security threats.  However, special care is needed when allocating
   large amounts of buffer space to newly established TCP connections,
   since this could create vulnerabilities to denial-of-service attacks.
   This issue may not be critical if Quick-Start is used in controlled
   environments only, as recommended by [RFC4782].

6.  IANA considerations

   This document has no actions for IANA.

7.  Acknowledgments

   The first author thanks Haiko Strotbek, Martin Koehn, Simon Hauger,
   and Christian Mueller for contributing to this document.

8.  References

8.1.  Normative References

   [RFC0793]  Postel, J., "Transmission Control Protocol", STD 7,
              RFC 793, September 1981.

   [RFC1323]  Jacobson, V., Braden, B., and D. Borman, "TCP Extensions
              for High Performance", RFC 1323, May 1992.

   [RFC2119]  Bradner, S., "Key words for use in RFCs to Indicate
              Requirement Levels", BCP 14, RFC 2119, March 1997.

   [RFC2581]  Allman, M., Paxson, V., and W. Stevens, "TCP Congestion
              Control", RFC 2581, April 1999.

   [RFC3390]  Allman, M., Floyd, S., and C. Partridge, "Increasing TCP's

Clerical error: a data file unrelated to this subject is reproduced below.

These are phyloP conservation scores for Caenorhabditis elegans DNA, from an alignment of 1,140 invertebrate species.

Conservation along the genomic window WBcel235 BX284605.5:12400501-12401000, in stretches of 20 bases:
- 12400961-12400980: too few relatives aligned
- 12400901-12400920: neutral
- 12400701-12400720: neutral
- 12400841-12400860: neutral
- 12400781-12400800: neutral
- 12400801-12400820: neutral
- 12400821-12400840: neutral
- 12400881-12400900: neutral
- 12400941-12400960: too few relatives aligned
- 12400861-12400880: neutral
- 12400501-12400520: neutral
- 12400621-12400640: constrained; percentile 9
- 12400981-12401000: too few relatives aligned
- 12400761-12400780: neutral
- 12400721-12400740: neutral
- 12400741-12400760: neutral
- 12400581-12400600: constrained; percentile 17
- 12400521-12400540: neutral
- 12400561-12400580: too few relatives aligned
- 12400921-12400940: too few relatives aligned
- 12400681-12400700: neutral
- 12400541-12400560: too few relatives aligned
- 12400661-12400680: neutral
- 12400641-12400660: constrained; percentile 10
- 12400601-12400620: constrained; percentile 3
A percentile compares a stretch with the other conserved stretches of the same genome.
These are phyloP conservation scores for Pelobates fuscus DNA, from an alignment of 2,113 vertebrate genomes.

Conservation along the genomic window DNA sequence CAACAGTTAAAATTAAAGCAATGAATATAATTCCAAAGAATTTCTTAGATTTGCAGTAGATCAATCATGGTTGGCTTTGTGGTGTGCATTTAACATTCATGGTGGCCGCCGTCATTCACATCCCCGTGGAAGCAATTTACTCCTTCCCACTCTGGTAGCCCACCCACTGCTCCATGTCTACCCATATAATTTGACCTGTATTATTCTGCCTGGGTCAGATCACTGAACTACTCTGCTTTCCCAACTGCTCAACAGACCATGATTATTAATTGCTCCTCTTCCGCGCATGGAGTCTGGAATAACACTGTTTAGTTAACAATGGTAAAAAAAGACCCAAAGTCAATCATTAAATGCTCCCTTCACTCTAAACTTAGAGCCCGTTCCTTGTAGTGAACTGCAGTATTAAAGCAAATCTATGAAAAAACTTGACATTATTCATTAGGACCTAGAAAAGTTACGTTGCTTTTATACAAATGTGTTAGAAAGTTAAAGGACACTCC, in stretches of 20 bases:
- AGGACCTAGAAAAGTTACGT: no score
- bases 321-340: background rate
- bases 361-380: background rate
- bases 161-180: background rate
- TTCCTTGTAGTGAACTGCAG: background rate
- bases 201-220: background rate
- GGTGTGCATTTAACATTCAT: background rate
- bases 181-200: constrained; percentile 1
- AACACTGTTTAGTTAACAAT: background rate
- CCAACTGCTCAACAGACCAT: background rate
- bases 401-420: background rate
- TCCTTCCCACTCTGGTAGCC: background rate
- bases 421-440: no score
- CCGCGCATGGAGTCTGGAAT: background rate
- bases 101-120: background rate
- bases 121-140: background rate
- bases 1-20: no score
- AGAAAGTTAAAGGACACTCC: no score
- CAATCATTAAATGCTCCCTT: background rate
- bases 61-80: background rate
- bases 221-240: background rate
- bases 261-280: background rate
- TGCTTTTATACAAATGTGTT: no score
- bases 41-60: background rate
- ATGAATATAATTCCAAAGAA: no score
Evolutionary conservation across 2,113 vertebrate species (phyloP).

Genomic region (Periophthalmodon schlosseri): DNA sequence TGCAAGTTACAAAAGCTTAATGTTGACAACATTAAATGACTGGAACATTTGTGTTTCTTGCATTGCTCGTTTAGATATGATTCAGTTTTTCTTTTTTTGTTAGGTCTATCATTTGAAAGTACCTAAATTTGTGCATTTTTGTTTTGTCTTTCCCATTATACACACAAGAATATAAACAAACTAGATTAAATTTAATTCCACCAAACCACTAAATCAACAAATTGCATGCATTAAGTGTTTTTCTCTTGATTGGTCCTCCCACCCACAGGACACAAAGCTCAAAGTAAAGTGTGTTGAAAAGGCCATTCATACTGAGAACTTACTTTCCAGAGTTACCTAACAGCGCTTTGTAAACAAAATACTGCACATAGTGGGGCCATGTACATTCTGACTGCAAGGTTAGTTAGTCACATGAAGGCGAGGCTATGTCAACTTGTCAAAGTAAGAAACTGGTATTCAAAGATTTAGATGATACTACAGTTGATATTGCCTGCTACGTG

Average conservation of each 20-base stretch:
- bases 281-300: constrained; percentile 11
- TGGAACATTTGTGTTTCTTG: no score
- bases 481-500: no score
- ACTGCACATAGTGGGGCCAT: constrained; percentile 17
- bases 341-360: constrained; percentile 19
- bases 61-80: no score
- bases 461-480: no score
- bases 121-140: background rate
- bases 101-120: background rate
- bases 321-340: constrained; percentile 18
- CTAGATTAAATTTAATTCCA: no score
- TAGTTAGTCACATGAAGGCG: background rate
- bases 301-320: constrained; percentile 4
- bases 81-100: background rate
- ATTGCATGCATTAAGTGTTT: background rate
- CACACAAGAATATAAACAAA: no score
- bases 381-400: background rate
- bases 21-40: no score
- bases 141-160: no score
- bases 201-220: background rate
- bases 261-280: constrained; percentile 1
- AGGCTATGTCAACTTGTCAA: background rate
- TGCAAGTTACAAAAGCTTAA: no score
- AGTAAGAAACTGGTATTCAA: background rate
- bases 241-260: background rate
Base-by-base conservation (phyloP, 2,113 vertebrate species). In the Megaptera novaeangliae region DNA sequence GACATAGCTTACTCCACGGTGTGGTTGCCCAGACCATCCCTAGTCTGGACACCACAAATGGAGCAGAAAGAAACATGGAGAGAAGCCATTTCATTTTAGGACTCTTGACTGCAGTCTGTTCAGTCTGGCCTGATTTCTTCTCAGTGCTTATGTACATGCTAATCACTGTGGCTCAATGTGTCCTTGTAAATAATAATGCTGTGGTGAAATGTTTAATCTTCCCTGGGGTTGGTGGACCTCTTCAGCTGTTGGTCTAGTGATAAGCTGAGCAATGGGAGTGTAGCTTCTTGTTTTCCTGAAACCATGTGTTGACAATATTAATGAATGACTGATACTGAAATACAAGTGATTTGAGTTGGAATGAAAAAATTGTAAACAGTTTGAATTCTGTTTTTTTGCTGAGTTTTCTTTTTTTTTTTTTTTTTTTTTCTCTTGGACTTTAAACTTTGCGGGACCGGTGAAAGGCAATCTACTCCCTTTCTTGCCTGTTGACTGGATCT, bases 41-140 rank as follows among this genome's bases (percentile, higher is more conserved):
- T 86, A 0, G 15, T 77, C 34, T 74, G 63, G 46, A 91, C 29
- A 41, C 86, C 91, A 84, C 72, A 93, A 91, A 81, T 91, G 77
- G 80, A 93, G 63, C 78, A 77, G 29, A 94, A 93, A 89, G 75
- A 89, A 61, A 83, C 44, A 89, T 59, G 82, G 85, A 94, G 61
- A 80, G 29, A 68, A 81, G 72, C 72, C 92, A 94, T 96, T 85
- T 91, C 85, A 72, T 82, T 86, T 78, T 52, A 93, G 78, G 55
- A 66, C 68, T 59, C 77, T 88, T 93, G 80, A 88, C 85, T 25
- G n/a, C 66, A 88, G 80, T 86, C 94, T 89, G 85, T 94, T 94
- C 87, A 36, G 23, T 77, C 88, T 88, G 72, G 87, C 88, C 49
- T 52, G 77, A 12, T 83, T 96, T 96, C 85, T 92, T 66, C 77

Initial Window", RFC 3390, October 2002.

   [RFC4782]  Floyd, S., Allman, M., Jain, A., and P. Sarolahti, "Quick-
              Start for TCP and IP", RFC 4782, January 2007.

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8.2.  Informative References

   [Dun06]    Dunigan, T., "TCP auto-tuning zoo", available
              at http://www.csm.ornl.gov/~dunigan/net100/auto.html,
              February 2006.

   [LAJ+07]   Liu, D., Allman, M., Jin, S., and L. Wang, "Congestion
              Control Without a Startup Phase", PFLDnet2007, Marina Del
              Rey, CA, USA, February 2007.

   [RFC2488]  Allman, M., Glover, D., and L. Sanchez, "Enhancing TCP
              Over Satellite Channels using Standard Mechanisms",
              BCP 28, RFC 2488, January 1999.

   [RFC3481]  Inamura, H., Montenegro, G., Ludwig, R., Gurtov, A., and
              F. Khafizov, "TCP over Second (2.5G) and Third (3G)
              Generation Wireless Networks", BCP 71, RFC 3481,
              February 2003.

   [SAF07]    Sarolahti, P., Allman, M., and S. Floyd, "Determining an
              Appropriate Sending Rate Over an Underutilized Network
              Path", accepted for publication in Computer Networks,

   [SB05]     Smith, M. and S. Bishop, "Flow Control in the Linux
              Network Stack", available
              at http://www.cl.cam.ac.uk/~pes20/Netsem/linuxnet.pdf,
              February 2005.

Authors' Addresses

   Michael Scharf
   University of Stuttgart
   Pfaffenwaldring 47
   D-70569 Stuttgart

   Phone: +49 711 685 69006
   Email: michael.scharf@ikr.uni-stuttgart.de
   URI:   http://www.ikr.uni-stuttgart.de/en/~scharf

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   Sally Floyd
   ICIR (ICSI Center for Internet Research)

   Phone: +1 (510) 666-2989
   Email: floyd@icir.org
   URI:   http://www.icir.org/floyd/

   Pasi Sarolahti
   Nokia Research Center
   P.O. Box 407

   Phone: +358 50 4876607
   Email: pasi.sarolahti@iki.fi